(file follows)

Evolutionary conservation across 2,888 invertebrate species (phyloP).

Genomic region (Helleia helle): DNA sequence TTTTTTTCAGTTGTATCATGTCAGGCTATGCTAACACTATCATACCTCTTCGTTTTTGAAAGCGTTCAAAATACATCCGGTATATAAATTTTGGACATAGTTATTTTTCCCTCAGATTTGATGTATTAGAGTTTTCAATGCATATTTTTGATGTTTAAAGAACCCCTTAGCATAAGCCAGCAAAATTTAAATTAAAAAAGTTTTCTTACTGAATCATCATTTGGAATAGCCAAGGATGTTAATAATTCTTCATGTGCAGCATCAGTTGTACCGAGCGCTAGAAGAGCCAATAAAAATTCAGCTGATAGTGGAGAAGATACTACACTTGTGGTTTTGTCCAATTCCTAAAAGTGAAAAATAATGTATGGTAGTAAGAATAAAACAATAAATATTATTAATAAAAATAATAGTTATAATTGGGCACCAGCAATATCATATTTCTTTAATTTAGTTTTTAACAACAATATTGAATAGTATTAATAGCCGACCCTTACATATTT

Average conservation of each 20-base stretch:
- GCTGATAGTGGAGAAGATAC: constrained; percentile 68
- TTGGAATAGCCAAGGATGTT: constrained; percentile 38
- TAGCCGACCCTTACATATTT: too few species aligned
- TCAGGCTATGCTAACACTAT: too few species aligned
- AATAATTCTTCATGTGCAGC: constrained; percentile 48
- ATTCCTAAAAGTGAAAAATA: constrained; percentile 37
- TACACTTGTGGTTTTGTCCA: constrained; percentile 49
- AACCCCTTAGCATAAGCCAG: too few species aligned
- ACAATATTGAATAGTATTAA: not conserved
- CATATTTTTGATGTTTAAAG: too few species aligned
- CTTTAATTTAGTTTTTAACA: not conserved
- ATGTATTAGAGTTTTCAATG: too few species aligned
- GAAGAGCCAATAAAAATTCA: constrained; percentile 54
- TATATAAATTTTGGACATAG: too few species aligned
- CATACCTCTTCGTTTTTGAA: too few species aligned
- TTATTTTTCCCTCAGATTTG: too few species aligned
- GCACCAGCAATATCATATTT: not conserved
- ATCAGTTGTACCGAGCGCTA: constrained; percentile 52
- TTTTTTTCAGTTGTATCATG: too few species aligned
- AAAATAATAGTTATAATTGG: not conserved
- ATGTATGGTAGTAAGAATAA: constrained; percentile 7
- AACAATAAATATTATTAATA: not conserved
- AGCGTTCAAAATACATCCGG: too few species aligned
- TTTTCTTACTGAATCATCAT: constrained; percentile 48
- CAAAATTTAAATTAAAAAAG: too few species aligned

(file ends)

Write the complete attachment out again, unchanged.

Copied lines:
Evolutionary conservation across 2,888 invertebrate species (phyloP).

Genomic region (Helleia helle): DNA sequence TTTTTTTCAGTTGTATCATGTCAGGCTATGCTAACACTATCATACCTCTTCGTTTTTGAAAGCGTTCAAAATACATCCGGTATATAAATTTTGGACATAGTTATTTTTCCCTCAGATTTGATGTATTAGAGTTTTCAATGCATATTTTTGATGTTTAAAGAACCCCTTAGCATAAGCCAGCAAAATTTAAATTAAAAAAGTTTTCTTACTGAATCATCATTTGGAATAGCCAAGGATGTTAATAATTCTTCATGTGCAGCATCAGTTGTACCGAGCGCTAGAAGAGCCAATAAAAATTCAGCTGATAGTGGAGAAGATACTACACTTGTGGTTTTGTCCAATTCCTAAAAGTGAAAAATAATGTATGGTAGTAAGAATAAAACAATAAATATTATTAATAAAAATAATAGTTATAATTGGGCACCAGCAATATCATATTTCTTTAATTTAGTTTTTAACAACAATATTGAATAGTATTAATAGCCGACCCTTACATATTT

Average conservation of each 20-base stretch:
- GCTGATAGTGGAGAAGATAC: constrained; percentile 68
- TTGGAATAGCCAAGGATGTT: constrained; percentile 38
- TAGCCGACCCTTACATATTT: too few species aligned
- TCAGGCTATGCTAACACTAT: too few species aligned
- AATAATTCTTCATGTGCAGC: constrained; percentile 48
- ATTCCTAAAAGTGAAAAATA: constrained; percentile 37
- TACACTTGTGGTTTTGTCCA: constrained; percentile 49
- AACCCCTTAGCATAAGCCAG: too few species aligned
- ACAATATTGAATAGTATTAA: not conserved
- CATATTTTTGATGTTTAAAG: too few species aligned
- CTTTAATTTAGTTTTTAACA: not conserved
- ATGTATTAGAGTTTTCAATG: too few species aligned
- GAAGAGCCAATAAAAATTCA: constrained; percentile 54
- TATATAAATTTTGGACATAG: too few species aligned
- CATACCTCTTCGTTTTTGAA: too few species aligned
- TTATTTTTCCCTCAGATTTG: too few species aligned
- GCACCAGCAATATCATATTT: not conserved
- ATCAGTTGTACCGAGCGCTA: constrained; percentile 52
- TTTTTTTCAGTTGTATCATG: too few species aligned
- AAAATAATAGTTATAATTGG: not conserved
- ATGTATGGTAGTAAGAATAA: constrained; percentile 7
- AACAATAAATATTATTAATA: not conserved
- AGCGTTCAAAATACATCCGG: too few species aligned
- TTTTCTTACTGAATCATCAT: constrained; percentile 48
- CAAAATTTAAATTAAAAAAG: too few species aligned